I think I submitted around 5-10 pitches to get my first client, then the same again for my second. Beyond that, I haven’t sought out any other clients (they’ve come to me).

      Cheers,

      Tom

  7. Mary
    October 17, 2012 at 3:18 am

    Thanks for producing this video, Tom. I’ve been a writer for longer than I care to admit πŸ™‚ and haven’t thought much about writing for companies’ blogs. I’ll look into it now, keeping your tips in mind.

  8. Joe @ How I Got Rich
    October 18, 2012 at 8:31 am

    Very wry, almost like a young Mark Kermode!

    Great video, I looked at those jobs before seeing the video funnily enough and had already applied to nearly all of them as I’m just starting out and will take anything.

    Haven’t heard back from any of them which is a shame. I imagine each post must get 100s of applicants.

    I’ve been applying to jobs on pro blogger for a while now without any success but will keep going as it only takes one application to make it through to landing a job.

    So far I’ve just been writing product description for other people’s affiliate sites which is pretty depressing seeing as I used to be the one hiring people to write for my affiliate sites! How the tables have turned…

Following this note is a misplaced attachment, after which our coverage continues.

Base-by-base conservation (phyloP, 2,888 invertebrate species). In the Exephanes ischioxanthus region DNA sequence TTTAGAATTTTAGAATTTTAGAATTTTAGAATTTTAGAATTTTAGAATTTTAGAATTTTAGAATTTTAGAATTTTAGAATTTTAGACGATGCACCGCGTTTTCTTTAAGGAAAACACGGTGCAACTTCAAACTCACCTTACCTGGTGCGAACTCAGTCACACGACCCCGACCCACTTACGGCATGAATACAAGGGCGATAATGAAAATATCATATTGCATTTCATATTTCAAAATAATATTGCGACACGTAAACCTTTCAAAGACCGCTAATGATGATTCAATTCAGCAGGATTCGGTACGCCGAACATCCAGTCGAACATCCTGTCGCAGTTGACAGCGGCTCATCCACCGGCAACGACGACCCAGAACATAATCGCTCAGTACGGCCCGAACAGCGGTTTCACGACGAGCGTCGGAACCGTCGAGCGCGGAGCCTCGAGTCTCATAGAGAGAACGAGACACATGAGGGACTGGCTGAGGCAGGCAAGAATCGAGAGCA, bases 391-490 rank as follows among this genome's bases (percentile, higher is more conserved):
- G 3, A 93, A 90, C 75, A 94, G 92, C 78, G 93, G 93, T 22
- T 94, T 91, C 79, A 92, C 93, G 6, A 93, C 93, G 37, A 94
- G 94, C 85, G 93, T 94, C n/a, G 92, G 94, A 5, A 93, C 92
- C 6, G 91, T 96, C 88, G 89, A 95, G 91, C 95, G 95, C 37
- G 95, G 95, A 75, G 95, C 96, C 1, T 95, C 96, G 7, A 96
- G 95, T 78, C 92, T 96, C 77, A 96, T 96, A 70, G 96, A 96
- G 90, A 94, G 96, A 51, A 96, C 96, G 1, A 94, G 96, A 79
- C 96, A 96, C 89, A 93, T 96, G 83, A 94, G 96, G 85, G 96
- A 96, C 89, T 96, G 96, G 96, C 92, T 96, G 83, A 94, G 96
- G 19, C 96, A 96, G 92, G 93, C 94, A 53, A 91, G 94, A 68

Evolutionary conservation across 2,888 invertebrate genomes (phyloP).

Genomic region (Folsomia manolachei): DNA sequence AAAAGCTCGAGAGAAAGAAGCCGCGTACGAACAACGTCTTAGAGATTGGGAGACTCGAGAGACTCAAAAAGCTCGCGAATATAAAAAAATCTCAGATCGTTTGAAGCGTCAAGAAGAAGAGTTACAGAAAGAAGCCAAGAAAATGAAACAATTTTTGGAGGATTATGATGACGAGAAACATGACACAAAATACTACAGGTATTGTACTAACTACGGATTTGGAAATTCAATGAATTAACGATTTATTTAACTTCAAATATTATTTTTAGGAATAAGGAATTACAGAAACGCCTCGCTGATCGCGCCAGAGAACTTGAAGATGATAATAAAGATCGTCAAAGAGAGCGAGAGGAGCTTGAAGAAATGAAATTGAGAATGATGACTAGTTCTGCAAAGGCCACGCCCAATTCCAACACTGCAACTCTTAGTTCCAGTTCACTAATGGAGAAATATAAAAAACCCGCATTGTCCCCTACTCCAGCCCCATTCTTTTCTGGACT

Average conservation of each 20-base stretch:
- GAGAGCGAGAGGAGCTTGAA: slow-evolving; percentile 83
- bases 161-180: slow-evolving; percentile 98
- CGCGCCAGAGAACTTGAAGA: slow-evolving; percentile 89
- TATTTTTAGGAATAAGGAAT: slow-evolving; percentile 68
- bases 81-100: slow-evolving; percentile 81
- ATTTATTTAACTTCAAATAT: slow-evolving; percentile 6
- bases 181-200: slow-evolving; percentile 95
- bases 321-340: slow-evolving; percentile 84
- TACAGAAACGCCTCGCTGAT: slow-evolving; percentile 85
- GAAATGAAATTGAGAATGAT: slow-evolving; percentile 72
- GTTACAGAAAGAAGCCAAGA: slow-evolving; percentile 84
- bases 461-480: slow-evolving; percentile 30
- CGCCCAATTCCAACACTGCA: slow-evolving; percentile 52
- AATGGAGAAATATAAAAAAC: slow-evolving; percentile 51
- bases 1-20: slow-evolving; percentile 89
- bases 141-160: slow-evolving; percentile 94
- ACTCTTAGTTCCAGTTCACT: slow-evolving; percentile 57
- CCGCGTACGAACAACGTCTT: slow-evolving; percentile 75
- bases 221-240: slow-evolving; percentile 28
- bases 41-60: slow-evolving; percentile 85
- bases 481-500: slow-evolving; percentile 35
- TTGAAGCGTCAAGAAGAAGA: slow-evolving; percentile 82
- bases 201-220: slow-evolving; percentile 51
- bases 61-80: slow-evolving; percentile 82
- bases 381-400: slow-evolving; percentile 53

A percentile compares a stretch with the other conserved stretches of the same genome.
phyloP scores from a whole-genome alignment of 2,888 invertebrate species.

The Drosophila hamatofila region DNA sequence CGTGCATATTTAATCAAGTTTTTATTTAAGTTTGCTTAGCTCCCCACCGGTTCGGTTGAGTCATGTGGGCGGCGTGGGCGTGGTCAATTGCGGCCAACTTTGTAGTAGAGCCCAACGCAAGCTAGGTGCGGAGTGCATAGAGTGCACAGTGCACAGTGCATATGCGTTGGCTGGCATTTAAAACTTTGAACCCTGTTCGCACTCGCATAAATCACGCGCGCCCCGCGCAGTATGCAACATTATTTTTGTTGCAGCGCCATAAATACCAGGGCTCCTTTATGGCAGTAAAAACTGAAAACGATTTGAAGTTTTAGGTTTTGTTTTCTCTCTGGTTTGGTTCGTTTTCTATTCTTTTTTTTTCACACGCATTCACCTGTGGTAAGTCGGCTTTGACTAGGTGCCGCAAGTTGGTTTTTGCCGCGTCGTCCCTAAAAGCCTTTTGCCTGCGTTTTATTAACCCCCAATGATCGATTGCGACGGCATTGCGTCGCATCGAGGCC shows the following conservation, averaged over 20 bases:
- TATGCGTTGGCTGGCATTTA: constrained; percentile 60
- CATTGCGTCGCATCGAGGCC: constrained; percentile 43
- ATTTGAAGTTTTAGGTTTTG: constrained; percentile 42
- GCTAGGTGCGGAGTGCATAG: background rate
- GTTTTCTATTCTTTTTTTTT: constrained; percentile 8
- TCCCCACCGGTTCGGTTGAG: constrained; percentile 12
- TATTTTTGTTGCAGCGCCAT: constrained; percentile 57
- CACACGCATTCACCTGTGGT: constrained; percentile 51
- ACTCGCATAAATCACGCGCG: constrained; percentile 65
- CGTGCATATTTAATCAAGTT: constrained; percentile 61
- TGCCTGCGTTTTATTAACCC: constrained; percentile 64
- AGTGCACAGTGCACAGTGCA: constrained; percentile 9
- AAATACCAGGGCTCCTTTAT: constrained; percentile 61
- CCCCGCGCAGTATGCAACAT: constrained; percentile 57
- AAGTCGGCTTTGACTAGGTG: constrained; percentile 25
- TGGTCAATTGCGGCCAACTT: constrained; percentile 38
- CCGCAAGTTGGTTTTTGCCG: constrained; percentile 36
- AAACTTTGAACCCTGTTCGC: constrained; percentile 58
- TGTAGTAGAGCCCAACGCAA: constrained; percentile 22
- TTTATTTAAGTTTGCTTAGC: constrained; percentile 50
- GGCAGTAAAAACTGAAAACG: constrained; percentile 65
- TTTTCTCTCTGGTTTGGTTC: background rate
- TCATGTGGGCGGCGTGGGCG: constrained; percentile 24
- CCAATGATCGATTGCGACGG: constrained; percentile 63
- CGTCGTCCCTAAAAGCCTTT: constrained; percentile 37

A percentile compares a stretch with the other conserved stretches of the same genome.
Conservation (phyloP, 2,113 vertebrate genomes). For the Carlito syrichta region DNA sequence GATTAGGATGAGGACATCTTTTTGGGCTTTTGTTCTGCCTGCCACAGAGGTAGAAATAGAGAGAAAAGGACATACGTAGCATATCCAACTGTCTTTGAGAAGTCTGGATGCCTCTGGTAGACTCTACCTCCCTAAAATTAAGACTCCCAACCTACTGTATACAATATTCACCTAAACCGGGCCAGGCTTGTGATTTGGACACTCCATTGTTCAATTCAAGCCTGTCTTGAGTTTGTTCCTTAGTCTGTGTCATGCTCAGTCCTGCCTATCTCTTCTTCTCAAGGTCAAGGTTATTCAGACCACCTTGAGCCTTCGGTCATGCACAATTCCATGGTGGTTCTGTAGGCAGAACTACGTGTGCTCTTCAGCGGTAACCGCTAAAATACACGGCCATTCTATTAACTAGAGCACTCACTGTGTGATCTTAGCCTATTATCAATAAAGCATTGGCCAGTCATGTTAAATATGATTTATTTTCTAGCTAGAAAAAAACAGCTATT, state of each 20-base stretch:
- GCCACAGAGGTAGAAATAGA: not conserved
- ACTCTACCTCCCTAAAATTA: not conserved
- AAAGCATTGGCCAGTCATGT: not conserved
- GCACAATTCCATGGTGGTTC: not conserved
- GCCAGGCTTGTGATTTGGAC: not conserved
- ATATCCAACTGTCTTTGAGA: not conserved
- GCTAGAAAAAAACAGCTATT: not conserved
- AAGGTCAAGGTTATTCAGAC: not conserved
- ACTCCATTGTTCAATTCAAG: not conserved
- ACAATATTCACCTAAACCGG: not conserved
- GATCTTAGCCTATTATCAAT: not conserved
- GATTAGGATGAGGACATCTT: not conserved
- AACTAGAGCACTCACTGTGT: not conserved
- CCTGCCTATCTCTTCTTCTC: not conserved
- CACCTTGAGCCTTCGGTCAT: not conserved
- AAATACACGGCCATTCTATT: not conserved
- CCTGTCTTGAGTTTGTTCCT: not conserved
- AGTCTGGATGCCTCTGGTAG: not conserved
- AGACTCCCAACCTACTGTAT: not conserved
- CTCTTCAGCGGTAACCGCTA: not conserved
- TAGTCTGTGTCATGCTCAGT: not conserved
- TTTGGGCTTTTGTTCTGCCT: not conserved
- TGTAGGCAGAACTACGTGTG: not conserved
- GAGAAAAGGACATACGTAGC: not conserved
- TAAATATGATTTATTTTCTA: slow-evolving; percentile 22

• Tom Ewer
      October 18, 2012 at 12:02 pm

      Hi Joe,

      Like a young Mark Kermode…hm…not sure what to make of that πŸ˜‰

      The quality of your pitch can make a huge difference. Feel free to send me an example or two by email and I’d be happy to give you some feedback.

      Cheers,

      Tom

  9. Rob
    October 19, 2012 at 6:28 pm

    I found it interesting that the contact email address for both “Entrepreneur’s Blog”–which was seen as potentially favorable–and “Business Boom”–which was seen as not favorable–were the same. Also, as a potential red flag, the address was through gmail.

  10. Ric
    October 24, 2012 at 2:46 am

    Tom, you mention the “pitch” several times. What is the basic outline for the pitch?

    Regards,

    Ric..

    • Tom Ewer
      October 24, 2012 at 10:48 pm

      Hi Ric,

      From memory I haven’t covered how to write a good pitch here on the blog, but it is something that I will be covering in my upcoming freelance writing guide.

      Cheers,

      Tom

  11. Karl (business blogger) Craig-West
    October 27, 2012 at 10:16 am

    Thanks Tom,

    I think you’ve saved me some considerable heartache.

    Cheers,
    Karl

  12. Srinivas
    November 28, 2012 at 3:20 am

    Hey Tom.

    i’ve been blogging for almost 3 years and I have to say I’m an idiot for not looking to that job board more frequently. Anyways, Alexis Grant turned me on to your work and I’ve been lurking for a while.